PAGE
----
In an era where computers influence many of our most critical decisions and machines work alongside humans to serve customers, trust is everything.
Let's face it: we already operate in a digital world; those still transforming and digitizing their enterprises are simply trying to catch up. And in this world, data-driven technologies – things like Artificial Intelligence (AI), Intelligent Automation and Cognitive Computing – will be the key differentiator.
Not surprisingly, most financial institutions are now thinking about how they can use data-driven technologies to get the upper hand in an increasingly competitive financial services environment. Consider that in a recent KPMG global survey of nearly 800 financial services decision-makers (Guardians of Trust, KPMG International, 2017), 35 percent said they had already adopted AI and 44 percent said they were about to. Similarly, 45 percent said they were already using predictive models or machine learning, while 44 percent said they were planning to.
Yet, as machines, computers and algorithms start to play a greater role in the day-to-day decision-making of financial institutions, many CEOs and executives (not to mention regulators and boards) are starting to question whether they can really trust the insights and conclusions that are being generated by the machines.
The same survey found just 33 percent of financial institution decision-makers have a high level of trust in the way their organization uses different types of analytics. More than one in five said they either have limited trust or, worse, active distrust, in their analytics. They are most worried about their ability to measure the effectiveness of their analytics. But they also seem lconcerned about their data sourcing, data preparation and data integration.
Clearly, this lack of trust is a fundamental challenge for financial institutions fighting to move into the digital age. Decision-makers know that all of this new technology will ultimately lead to better decisions, better customer experiences and better financial results. They also know that machine learning is necessary if they want to remain competitive, agile and lean. The only thing holding them back is trust.
My experience working with leading banks, insurers and asset managers suggests that – when it comes to data and analytics – most executives' trust issues boil down to three main trust gaps: trust in their data; trust in their analytics models; and trust in their interpretive capabilities. In this article, I've offered a few ideas on how to bridge those gaps.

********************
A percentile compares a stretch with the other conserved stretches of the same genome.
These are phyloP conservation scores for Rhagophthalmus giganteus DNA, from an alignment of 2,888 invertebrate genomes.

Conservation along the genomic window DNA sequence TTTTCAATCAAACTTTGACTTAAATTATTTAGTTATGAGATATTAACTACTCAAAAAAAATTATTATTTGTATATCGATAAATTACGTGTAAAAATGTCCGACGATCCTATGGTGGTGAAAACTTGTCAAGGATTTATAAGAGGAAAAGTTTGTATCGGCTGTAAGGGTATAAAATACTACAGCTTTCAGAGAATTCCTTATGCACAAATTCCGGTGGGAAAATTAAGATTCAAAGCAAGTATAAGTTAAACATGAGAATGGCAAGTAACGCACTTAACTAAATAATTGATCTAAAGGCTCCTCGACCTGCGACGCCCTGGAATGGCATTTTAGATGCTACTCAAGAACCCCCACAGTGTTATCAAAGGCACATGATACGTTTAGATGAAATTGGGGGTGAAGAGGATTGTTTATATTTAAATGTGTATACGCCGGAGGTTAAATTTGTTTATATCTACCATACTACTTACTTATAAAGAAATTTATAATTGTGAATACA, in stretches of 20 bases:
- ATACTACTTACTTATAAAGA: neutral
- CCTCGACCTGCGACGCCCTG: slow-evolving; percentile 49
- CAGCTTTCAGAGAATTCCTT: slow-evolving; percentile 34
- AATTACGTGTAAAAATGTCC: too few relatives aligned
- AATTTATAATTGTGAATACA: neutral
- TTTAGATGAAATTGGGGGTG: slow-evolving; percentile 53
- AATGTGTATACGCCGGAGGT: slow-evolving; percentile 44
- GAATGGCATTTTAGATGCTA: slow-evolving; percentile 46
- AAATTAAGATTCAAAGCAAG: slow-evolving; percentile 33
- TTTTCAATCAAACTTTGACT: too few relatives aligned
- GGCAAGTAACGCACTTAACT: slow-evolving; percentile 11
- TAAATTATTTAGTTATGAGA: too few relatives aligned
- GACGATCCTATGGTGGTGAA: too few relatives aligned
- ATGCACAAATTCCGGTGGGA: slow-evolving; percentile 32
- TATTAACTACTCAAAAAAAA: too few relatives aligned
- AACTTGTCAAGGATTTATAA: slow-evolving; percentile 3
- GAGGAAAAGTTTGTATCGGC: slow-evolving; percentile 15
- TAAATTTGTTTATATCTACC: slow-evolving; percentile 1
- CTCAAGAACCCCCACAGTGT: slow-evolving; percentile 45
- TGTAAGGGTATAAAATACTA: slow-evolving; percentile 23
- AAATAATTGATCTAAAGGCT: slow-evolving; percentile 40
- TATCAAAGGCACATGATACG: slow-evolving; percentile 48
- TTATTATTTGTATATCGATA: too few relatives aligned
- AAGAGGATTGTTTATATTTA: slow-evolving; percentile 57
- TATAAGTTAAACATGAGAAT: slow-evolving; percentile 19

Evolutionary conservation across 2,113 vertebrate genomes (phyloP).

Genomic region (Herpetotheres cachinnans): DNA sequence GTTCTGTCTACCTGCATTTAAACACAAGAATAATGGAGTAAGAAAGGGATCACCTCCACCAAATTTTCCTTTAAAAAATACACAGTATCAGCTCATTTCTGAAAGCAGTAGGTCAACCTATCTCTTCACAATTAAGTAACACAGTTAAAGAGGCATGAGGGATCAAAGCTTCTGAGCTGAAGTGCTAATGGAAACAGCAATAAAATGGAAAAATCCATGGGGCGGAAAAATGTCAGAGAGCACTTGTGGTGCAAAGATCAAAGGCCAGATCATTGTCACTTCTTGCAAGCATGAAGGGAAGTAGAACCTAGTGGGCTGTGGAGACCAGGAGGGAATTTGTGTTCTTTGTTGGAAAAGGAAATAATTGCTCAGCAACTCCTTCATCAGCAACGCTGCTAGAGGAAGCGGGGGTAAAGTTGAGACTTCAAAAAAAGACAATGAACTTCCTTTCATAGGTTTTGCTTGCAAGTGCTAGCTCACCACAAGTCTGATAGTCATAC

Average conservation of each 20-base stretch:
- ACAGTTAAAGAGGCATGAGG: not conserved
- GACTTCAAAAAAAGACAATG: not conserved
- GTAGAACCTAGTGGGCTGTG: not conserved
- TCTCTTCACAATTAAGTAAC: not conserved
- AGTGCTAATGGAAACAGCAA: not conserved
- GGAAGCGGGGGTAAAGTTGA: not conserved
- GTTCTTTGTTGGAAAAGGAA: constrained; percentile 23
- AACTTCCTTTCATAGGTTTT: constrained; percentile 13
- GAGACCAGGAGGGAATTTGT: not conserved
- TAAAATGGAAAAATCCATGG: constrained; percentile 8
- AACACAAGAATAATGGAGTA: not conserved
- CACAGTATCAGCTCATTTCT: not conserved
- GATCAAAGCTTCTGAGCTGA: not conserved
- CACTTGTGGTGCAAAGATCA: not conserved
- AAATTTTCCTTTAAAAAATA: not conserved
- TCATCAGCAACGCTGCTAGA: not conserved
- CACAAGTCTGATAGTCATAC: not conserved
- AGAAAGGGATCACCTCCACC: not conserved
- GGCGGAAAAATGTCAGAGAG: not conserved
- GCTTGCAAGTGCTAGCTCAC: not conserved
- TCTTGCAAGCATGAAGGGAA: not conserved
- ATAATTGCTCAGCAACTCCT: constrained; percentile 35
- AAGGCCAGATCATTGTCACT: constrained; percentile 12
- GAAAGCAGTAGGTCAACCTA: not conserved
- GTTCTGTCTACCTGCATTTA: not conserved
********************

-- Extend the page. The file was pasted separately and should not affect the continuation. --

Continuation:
Trust in data and analytics is important. But that's not the only kind of trust that will be needed in the digital age. Customers will need to trust that their data is being protected and managed securely and appropriately. Business leaders will need to trust that their third-party service providers, alliance partners and technology providers are also managing data securely and working towards a shared vision. Regulators will need to trust that financial services organizations have robust processes to ensure integrity of the underlying data and efficacy of managerial decisions.
Perhaps most of all, senior business leaders will need to trust that all of this transformation, disruption and displacement is in the best interests of the business, its customers and its employees and its shareholders.
As this edition of Frontiers in Finance clearly illustrates, today's financial services workforce is undergoing serious transformation. And that change is creating massive challenges and opportunities for financial services HR leaders. What is the right talent mix to drive growth for all stages of the transformation (a question we explore in Beyond tech talent)? What role should machines play in the decision-making process and reducing costs? And how do you successfully manage the transition from today's workforce to the workforce of tomorrow? (See 'The augmented workforce' for another look at that question)
Clearly, there is much uncertainty about what the future holds and what kind of workforce will be required to make it a success. What we do know, however, is that those companies able to navigate through a data-driven environment and balance shareholder and employee interests will ultimately be the ones that thrive in this digital environment.